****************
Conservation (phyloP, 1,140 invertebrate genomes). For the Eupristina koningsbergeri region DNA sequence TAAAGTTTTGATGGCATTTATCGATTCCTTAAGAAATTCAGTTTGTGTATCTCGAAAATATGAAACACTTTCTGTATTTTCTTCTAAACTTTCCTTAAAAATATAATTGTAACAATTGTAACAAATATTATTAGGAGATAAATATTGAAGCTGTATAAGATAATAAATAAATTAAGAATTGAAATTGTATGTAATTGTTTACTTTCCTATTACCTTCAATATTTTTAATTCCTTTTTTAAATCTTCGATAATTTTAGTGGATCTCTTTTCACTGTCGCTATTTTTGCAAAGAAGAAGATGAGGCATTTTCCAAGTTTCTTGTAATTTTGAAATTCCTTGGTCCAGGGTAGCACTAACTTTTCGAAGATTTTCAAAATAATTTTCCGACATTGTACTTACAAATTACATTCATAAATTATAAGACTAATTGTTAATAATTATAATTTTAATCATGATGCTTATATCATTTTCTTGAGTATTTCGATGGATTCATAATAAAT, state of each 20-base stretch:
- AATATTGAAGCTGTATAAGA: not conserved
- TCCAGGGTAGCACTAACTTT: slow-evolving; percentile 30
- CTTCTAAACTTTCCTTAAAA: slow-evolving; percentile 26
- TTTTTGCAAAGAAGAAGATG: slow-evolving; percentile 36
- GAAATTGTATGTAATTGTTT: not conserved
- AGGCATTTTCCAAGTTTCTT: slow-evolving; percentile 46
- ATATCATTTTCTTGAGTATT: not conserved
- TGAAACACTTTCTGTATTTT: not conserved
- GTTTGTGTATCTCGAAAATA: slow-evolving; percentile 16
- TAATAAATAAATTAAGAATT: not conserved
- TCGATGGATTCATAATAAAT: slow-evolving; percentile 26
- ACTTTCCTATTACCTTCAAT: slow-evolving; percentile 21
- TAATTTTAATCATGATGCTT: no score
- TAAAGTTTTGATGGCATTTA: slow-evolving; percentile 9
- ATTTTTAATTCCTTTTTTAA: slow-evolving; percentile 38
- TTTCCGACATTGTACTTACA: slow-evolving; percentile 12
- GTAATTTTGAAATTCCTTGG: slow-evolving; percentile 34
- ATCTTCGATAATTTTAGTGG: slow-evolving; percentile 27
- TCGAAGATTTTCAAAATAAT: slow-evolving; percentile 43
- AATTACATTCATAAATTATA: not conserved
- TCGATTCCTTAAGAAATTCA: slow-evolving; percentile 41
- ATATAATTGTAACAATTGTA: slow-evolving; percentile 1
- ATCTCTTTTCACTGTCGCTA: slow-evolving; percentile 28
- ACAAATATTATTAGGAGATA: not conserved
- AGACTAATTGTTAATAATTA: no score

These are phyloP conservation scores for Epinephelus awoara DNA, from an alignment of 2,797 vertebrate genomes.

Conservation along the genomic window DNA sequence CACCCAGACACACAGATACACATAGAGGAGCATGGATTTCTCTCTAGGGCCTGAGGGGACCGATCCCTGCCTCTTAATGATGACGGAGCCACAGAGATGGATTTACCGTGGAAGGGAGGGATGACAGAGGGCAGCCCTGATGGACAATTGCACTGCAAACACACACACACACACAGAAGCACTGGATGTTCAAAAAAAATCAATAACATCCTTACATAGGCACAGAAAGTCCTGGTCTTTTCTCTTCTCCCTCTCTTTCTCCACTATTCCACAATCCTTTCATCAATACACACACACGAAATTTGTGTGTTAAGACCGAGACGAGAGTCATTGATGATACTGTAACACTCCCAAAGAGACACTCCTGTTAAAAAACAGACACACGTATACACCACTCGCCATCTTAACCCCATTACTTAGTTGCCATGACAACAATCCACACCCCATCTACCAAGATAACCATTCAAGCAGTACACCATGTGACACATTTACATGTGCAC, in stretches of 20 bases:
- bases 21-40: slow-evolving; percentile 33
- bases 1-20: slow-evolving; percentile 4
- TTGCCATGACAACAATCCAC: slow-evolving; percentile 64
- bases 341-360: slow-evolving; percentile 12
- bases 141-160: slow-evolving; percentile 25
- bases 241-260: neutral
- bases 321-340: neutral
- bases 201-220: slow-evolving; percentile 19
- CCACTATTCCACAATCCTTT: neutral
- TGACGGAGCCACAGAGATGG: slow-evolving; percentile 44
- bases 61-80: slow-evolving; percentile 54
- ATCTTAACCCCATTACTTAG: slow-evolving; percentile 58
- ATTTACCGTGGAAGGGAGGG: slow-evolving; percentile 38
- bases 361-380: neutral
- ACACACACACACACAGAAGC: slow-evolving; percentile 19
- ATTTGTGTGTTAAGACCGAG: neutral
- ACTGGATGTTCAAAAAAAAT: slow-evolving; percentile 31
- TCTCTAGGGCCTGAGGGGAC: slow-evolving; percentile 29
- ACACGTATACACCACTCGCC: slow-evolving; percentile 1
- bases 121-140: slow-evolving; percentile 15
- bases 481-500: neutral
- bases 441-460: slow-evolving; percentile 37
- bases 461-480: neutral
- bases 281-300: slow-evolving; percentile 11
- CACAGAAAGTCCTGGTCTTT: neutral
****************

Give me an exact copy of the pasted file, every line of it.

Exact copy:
Conservation (phyloP, 1,140 invertebrate genomes). For the Eupristina koningsbergeri region DNA sequence TAAAGTTTTGATGGCATTTATCGATTCCTTAAGAAATTCAGTTTGTGTATCTCGAAAATATGAAACACTTTCTGTATTTTCTTCTAAACTTTCCTTAAAAATATAATTGTAACAATTGTAACAAATATTATTAGGAGATAAATATTGAAGCTGTATAAGATAATAAATAAATTAAGAATTGAAATTGTATGTAATTGTTTACTTTCCTATTACCTTCAATATTTTTAATTCCTTTTTTAAATCTTCGATAATTTTAGTGGATCTCTTTTCACTGTCGCTATTTTTGCAAAGAAGAAGATGAGGCATTTTCCAAGTTTCTTGTAATTTTGAAATTCCTTGGTCCAGGGTAGCACTAACTTTTCGAAGATTTTCAAAATAATTTTCCGACATTGTACTTACAAATTACATTCATAAATTATAAGACTAATTGTTAATAATTATAATTTTAATCATGATGCTTATATCATTTTCTTGAGTATTTCGATGGATTCATAATAAAT, state of each 20-base stretch:
- AATATTGAAGCTGTATAAGA: not conserved
- TCCAGGGTAGCACTAACTTT: slow-evolving; percentile 30
- CTTCTAAACTTTCCTTAAAA: slow-evolving; percentile 26
- TTTTTGCAAAGAAGAAGATG: slow-evolving; percentile 36
- GAAATTGTATGTAATTGTTT: not conserved
- AGGCATTTTCCAAGTTTCTT: slow-evolving; percentile 46
- ATATCATTTTCTTGAGTATT: not conserved
- TGAAACACTTTCTGTATTTT: not conserved
- GTTTGTGTATCTCGAAAATA: slow-evolving; percentile 16
- TAATAAATAAATTAAGAATT: not conserved
- TCGATGGATTCATAATAAAT: slow-evolving; percentile 26
- ACTTTCCTATTACCTTCAAT: slow-evolving; percentile 21
- TAATTTTAATCATGATGCTT: no score
- TAAAGTTTTGATGGCATTTA: slow-evolving; percentile 9
- ATTTTTAATTCCTTTTTTAA: slow-evolving; percentile 38
- TTTCCGACATTGTACTTACA: slow-evolving; percentile 12
- GTAATTTTGAAATTCCTTGG: slow-evolving; percentile 34
- ATCTTCGATAATTTTAGTGG: slow-evolving; percentile 27
- TCGAAGATTTTCAAAATAAT: slow-evolving; percentile 43
- AATTACATTCATAAATTATA: not conserved
- TCGATTCCTTAAGAAATTCA: slow-evolving; percentile 41
- ATATAATTGTAACAATTGTA: slow-evolving; percentile 1
- ATCTCTTTTCACTGTCGCTA: slow-evolving; percentile 28
- ACAAATATTATTAGGAGATA: not conserved
- AGACTAATTGTTAATAATTA: no score

These are phyloP conservation scores for Epinephelus awoara DNA, from an alignment of 2,797 vertebrate genomes.

Conservation along the genomic window DNA sequence CACCCAGACACACAGATACACATAGAGGAGCATGGATTTCTCTCTAGGGCCTGAGGGGACCGATCCCTGCCTCTTAATGATGACGGAGCCACAGAGATGGATTTACCGTGGAAGGGAGGGATGACAGAGGGCAGCCCTGATGGACAATTGCACTGCAAACACACACACACACACAGAAGCACTGGATGTTCAAAAAAAATCAATAACATCCTTACATAGGCACAGAAAGTCCTGGTCTTTTCTCTTCTCCCTCTCTTTCTCCACTATTCCACAATCCTTTCATCAATACACACACACGAAATTTGTGTGTTAAGACCGAGACGAGAGTCATTGATGATACTGTAACACTCCCAAAGAGACACTCCTGTTAAAAAACAGACACACGTATACACCACTCGCCATCTTAACCCCATTACTTAGTTGCCATGACAACAATCCACACCCCATCTACCAAGATAACCATTCAAGCAGTACACCATGTGACACATTTACATGTGCAC, in stretches of 20 bases:
- bases 21-40: slow-evolving; percentile 33
- bases 1-20: slow-evolving; percentile 4
- TTGCCATGACAACAATCCAC: slow-evolving; percentile 64
- bases 341-360: slow-evolving; percentile 12
- bases 141-160: slow-evolving; percentile 25
- bases 241-260: neutral
- bases 321-340: neutral
- bases 201-220: slow-evolving; percentile 19
- CCACTATTCCACAATCCTTT: neutral
- TGACGGAGCCACAGAGATGG: slow-evolving; percentile 44
- bases 61-80: slow-evolving; percentile 54
- ATCTTAACCCCATTACTTAG: slow-evolving; percentile 58
- ATTTACCGTGGAAGGGAGGG: slow-evolving; percentile 38
- bases 361-380: neutral
- ACACACACACACACAGAAGC: slow-evolving; percentile 19
- ATTTGTGTGTTAAGACCGAG: neutral
- ACTGGATGTTCAAAAAAAAT: slow-evolving; percentile 31
- TCTCTAGGGCCTGAGGGGAC: slow-evolving; percentile 29
- ACACGTATACACCACTCGCC: slow-evolving; percentile 1
- bases 121-140: slow-evolving; percentile 15
- bases 481-500: neutral
- bases 441-460: slow-evolving; percentile 37
- bases 461-480: neutral
- bases 281-300: slow-evolving; percentile 11
- CACAGAAAGTCCTGGTCTTT: neutral